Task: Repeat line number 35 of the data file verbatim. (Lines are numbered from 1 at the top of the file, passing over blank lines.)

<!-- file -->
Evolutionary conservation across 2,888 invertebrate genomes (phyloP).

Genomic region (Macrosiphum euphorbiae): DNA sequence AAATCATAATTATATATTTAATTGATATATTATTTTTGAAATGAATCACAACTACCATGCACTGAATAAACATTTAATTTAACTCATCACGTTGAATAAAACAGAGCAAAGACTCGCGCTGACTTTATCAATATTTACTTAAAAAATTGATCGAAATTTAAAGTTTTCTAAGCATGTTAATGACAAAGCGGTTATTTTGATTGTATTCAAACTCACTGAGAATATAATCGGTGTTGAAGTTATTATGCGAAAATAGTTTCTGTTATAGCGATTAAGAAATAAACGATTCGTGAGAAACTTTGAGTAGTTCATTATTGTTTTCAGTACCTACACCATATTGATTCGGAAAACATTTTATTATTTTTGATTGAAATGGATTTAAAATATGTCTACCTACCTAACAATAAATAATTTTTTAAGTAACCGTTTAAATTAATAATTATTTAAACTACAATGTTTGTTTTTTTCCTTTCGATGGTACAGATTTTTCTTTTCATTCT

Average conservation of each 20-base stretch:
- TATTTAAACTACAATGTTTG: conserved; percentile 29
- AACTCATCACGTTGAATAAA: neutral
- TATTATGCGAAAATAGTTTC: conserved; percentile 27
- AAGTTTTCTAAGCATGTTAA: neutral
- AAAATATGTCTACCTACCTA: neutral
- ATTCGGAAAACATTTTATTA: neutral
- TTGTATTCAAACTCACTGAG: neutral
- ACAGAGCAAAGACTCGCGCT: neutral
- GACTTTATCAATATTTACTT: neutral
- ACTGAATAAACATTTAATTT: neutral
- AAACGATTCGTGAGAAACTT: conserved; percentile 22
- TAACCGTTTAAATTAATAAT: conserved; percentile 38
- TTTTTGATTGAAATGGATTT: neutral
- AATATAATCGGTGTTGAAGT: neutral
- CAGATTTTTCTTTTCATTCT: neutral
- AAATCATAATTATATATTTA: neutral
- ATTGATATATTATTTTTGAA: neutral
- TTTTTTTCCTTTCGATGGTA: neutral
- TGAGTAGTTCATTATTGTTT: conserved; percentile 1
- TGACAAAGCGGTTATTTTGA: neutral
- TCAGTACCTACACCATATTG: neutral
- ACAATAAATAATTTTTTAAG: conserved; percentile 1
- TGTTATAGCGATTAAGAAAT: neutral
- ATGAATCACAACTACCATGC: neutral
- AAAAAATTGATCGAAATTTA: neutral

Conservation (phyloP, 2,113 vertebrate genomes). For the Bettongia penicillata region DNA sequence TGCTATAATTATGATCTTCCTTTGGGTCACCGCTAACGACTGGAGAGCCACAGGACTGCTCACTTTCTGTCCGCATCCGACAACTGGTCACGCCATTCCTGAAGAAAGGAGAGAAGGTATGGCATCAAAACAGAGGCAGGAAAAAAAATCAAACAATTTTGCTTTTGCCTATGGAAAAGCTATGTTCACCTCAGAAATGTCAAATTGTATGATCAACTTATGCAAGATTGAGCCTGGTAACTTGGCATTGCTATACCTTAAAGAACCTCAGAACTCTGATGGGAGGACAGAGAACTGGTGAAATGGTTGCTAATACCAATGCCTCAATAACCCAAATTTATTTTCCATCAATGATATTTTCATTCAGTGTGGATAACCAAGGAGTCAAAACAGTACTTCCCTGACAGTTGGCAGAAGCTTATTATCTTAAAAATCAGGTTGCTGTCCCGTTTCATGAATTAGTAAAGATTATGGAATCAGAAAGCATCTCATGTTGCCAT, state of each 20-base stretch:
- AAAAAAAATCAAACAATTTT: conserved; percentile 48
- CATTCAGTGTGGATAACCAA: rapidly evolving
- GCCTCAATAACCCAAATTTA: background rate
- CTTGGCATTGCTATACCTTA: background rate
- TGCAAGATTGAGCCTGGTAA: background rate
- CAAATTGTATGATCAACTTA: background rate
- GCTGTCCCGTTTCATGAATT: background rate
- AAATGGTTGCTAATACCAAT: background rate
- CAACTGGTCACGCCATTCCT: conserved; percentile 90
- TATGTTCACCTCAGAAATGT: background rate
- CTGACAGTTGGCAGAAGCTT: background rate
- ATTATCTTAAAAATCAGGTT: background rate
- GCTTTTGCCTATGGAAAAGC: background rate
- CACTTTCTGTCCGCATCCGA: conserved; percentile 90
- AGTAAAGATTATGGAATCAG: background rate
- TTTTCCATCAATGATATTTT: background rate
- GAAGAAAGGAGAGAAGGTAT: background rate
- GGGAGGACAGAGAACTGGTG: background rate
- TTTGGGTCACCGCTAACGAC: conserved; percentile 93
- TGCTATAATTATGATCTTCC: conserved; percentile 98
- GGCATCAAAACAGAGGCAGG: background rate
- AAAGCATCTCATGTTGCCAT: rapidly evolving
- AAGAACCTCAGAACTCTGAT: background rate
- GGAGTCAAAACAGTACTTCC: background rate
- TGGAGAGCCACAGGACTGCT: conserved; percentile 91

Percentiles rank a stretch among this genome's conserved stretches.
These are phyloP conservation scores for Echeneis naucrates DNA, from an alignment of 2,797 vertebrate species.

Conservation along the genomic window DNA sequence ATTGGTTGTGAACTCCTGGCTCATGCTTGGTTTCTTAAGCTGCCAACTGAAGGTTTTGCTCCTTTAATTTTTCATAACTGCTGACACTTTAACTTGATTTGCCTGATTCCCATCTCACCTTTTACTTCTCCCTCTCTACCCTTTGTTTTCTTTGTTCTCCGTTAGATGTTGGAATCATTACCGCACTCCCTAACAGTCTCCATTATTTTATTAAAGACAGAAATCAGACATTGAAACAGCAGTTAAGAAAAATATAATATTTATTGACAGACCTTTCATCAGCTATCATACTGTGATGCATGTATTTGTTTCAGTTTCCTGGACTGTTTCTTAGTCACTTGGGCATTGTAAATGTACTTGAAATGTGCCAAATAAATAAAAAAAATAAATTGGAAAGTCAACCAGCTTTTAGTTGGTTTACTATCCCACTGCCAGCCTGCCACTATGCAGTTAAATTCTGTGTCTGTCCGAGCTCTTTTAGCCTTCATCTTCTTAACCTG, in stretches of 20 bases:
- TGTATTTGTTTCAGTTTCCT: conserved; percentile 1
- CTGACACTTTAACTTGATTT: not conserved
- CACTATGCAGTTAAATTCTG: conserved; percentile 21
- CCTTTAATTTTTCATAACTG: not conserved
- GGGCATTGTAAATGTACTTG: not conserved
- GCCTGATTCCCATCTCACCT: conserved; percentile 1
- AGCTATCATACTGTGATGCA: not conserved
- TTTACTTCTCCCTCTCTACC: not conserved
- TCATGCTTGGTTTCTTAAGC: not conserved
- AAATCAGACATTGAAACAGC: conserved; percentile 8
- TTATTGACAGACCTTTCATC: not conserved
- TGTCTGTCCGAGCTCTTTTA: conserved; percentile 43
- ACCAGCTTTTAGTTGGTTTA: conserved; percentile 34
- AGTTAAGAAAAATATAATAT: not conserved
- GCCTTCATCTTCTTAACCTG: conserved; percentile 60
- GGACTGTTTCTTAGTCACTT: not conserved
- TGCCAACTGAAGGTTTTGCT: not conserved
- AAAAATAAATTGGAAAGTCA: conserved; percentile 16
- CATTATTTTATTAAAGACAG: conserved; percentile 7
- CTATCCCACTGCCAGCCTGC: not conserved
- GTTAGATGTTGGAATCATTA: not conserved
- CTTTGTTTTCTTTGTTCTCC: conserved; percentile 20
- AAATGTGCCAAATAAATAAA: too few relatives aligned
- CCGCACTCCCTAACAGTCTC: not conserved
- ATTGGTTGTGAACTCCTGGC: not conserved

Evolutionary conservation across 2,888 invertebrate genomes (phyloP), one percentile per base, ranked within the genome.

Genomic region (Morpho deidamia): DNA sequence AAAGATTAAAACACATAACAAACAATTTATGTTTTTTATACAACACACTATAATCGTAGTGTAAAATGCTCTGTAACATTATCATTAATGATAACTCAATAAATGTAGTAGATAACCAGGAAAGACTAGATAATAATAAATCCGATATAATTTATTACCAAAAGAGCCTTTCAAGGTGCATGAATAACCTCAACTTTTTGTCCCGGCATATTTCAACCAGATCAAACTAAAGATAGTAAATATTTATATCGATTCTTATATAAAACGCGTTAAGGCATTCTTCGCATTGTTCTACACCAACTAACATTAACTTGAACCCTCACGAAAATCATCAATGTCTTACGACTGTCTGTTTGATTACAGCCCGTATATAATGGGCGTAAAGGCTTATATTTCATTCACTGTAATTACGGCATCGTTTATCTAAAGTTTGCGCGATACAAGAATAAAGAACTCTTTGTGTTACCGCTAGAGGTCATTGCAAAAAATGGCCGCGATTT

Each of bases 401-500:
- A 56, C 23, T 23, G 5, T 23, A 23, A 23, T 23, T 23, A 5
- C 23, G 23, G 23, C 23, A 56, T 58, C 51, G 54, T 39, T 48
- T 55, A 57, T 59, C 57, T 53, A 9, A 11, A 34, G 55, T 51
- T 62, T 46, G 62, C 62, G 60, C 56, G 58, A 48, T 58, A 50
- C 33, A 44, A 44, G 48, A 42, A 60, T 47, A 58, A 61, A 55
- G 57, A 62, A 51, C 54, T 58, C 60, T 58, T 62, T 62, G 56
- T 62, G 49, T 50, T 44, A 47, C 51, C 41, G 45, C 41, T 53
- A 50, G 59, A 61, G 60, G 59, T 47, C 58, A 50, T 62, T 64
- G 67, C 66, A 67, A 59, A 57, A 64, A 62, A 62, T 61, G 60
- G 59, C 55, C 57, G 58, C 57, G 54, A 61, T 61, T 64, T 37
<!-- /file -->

- CAAATTGTATGATCAACTTA: background rate